I'm getting a 500 Internal Server Error
If you see an Internal Server Error (http status code 500), it means something has likely gone wrong on the website server, however, there is usually no specific error message shown to determine the exact problem. This could be anything from your processes exhausting memory, incorrect PHP syntax or a server outage.
Before debugging and checking, it’s always worth force refreshing/reloading the web page. This can be done on Windows with
CTRL + F5 or on AppleOS with
Apple + R.
If you’re the Developer/WebMaster
More often than not, an Internal Server Error is due to your website sending an error message to the server, the most common causes for this are:
You have a bug in your code
If PHP comes across a FATAL error that cannot be handled, then you will get a 500 error. If you are developing a website then this is probably your first stop on the bug-fix highway. Check your error_log files for clues.
If you are running a Content Management System (CMS) like WordPress then this could indicate an issue with your theme or a plug-in - try disabling all plug-ins, see if the issue goes away - if it does, re-enable one at a time until the issue returns to identify the likely culprit. You could also enable wp-debug mode which may show an error that'll give you a clue as to what's not working correctly.
These can be internal or external resources that your site code pulls from which cannot finalise the executed code. The best way to resolve these is to add a raw debugging method to your site code to allow you to find out which process in your script is causing the site to ‘hang’.
Syntax error or disallowed directive in .htaccess files
A syntax error in your
.htaccess file will almost always cause a 500 Internal Server Error. The easiest way to confirm if this is due to the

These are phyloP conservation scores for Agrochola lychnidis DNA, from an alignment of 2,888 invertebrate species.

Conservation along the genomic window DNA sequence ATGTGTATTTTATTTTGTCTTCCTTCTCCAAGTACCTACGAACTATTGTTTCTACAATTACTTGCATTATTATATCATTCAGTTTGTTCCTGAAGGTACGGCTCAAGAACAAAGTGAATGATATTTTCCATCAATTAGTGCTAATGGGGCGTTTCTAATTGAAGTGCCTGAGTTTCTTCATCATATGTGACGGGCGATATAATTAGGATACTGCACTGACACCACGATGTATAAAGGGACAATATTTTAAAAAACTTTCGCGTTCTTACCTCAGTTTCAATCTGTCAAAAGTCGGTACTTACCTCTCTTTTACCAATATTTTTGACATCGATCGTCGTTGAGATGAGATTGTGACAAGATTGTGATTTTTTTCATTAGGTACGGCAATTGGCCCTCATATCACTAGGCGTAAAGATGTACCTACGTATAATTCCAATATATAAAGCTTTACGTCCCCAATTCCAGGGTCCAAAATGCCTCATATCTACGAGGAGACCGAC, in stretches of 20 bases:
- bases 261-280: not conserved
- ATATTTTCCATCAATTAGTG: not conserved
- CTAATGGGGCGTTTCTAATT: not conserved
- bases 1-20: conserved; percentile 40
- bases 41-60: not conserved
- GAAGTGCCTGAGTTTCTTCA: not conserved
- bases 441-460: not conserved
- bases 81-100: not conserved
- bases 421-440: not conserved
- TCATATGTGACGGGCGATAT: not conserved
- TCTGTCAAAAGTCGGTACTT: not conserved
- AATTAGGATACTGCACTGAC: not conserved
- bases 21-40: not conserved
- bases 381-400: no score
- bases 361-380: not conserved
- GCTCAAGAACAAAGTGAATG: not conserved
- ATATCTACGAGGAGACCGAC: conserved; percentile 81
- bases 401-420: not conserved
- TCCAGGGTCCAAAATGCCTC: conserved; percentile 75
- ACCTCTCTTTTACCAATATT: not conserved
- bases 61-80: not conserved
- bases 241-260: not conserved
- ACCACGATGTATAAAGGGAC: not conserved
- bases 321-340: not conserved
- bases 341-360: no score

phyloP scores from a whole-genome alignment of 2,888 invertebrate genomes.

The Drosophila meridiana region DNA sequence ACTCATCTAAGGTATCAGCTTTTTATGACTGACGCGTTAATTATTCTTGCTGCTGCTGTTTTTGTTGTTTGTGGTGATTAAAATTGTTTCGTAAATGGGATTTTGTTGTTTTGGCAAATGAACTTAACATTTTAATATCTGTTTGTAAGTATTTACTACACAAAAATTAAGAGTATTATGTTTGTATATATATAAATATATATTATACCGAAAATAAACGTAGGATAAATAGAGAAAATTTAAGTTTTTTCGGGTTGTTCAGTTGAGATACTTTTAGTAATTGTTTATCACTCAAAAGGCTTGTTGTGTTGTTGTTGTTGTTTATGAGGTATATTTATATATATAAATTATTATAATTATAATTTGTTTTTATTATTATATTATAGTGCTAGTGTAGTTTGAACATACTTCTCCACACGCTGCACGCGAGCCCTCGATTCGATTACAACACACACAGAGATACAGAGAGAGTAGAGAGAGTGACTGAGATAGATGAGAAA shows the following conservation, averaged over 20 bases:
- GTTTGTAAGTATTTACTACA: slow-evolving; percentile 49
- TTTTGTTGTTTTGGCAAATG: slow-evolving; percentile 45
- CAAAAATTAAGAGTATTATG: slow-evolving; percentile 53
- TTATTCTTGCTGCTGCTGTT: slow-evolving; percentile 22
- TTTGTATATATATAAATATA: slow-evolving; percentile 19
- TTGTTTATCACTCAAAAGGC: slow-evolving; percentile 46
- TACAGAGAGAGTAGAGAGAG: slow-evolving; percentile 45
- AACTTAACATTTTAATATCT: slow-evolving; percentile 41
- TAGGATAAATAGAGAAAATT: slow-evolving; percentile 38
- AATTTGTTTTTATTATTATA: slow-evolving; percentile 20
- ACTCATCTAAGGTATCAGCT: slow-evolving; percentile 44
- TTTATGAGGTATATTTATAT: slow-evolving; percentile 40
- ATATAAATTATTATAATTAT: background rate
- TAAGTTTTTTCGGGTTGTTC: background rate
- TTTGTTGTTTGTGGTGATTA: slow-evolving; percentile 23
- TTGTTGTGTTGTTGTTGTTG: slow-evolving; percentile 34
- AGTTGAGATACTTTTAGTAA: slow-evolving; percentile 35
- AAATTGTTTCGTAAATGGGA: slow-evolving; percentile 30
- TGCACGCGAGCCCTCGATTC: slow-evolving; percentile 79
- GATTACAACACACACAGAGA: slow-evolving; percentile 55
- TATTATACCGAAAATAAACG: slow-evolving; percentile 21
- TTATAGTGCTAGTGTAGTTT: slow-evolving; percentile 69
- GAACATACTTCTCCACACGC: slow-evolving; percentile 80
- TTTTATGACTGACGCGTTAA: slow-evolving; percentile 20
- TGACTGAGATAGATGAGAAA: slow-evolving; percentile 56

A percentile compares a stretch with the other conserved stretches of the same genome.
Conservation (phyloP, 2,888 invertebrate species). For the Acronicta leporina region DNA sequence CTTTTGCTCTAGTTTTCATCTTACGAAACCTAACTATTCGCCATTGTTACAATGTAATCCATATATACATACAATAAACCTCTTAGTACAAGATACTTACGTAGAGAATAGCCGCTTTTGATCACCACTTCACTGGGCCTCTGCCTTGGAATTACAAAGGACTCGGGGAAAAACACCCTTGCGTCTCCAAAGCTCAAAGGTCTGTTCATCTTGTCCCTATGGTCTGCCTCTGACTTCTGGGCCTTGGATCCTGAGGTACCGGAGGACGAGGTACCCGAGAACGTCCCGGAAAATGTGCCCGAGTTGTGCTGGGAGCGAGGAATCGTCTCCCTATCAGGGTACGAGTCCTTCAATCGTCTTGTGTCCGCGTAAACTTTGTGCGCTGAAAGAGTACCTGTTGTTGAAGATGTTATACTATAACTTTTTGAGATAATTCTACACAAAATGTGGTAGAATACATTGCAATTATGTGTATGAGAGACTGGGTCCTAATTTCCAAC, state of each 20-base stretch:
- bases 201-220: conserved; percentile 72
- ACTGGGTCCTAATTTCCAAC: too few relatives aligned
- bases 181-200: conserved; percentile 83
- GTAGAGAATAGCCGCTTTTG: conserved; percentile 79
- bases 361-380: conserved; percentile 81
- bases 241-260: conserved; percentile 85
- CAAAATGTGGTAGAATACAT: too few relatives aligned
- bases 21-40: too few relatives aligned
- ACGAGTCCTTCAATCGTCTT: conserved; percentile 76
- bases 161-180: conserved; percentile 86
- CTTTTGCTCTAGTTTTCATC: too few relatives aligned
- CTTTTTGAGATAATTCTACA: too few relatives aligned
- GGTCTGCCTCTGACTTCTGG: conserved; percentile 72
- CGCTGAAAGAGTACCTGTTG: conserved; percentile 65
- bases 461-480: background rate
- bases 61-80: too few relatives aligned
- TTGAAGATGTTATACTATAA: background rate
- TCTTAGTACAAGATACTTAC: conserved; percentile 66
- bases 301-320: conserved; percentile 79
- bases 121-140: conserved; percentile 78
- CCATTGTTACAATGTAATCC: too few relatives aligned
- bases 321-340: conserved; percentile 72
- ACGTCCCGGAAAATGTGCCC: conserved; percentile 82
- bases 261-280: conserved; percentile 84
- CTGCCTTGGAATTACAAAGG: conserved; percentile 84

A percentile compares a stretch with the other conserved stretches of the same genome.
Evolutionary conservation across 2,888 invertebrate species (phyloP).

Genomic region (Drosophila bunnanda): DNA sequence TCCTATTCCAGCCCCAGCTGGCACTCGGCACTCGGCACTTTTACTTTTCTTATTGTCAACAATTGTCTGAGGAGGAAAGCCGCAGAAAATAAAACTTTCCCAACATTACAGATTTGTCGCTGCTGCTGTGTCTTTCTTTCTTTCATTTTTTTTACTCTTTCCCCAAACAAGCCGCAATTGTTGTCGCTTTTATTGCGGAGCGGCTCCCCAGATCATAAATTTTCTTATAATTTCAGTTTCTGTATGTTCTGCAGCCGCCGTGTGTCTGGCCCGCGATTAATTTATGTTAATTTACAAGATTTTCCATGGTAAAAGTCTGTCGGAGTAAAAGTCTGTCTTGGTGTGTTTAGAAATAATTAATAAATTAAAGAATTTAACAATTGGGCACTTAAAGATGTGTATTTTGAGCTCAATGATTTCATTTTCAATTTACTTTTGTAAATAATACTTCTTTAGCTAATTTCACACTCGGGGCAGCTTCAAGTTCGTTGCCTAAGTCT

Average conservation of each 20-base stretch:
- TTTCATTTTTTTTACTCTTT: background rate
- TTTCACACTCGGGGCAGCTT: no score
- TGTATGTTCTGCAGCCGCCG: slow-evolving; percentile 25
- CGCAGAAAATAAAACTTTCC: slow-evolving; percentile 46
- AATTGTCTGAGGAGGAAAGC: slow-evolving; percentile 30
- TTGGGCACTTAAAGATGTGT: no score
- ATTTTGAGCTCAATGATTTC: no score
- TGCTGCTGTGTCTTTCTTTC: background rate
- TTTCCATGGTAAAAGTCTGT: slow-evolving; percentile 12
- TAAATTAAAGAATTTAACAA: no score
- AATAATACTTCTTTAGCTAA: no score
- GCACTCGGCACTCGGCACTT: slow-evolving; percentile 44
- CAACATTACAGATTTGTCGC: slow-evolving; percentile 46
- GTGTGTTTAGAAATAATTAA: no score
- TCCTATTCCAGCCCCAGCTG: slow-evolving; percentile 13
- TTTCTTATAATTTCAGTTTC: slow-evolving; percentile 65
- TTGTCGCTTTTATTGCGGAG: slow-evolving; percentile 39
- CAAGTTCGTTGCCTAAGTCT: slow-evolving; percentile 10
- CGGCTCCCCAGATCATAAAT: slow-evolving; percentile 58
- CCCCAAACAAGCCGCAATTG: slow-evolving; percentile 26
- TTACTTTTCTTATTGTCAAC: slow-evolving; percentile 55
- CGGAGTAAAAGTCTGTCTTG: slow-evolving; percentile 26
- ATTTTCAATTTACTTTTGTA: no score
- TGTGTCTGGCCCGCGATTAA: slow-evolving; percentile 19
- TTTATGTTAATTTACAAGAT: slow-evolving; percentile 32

.htaccess is to simply rename the file to something else and refresh your site page.
Common directives that Krystal do not allow in
.htaccess files are:
FollowSymLinks - if you need to use this, please replace it with
SymLinksIfOwnerMatch - it does the same thing but more securely.
php_admin_value- do not use these in
.htaccess, as they will give an error.
Wrong permissions have been set on a PHP script
If you’re unfamiliar with site permissions this is likely something you won’t want to change as it can cause a lot of issues. A general rule of thumb is that having your permissions end in a 7, 6, 3 or 2 your site is likely to show a 500 error due to our security measures which stop users from writing to files.
We have a separate guide on setting the correct file permissions for your web files.
Your account has exceeded its allowed share of server resources
PHP Scripts often need optimising to stop them from exceeding resources assigned to your cPanel account. If you’re seeing the resources in cPanel peaking or hitting max capacity, there are a few changes you can make such as staggering your cron jobs. Please read our article on how to check your account's resource usage.
If you’re on WordPress you may need to disable your WordPress CRON and setup configurable cPanel CRON tasks.
If you’re not a Developer/Webmaster or are having issues
Try working through the steps above using our various guides which should help you gather more of an understanding of the error and if this is something you can fix, if you’re still having issues get in contact with us, we can check to see if there’s anything glaringly obvious or if it is server-side, in the event that it isn’t It may be worth restoring from a backup.
If this doesn’t work, you would need to have a developer look over your site code. We will do our best to provide you with any error codes and sign-post you in the right direction.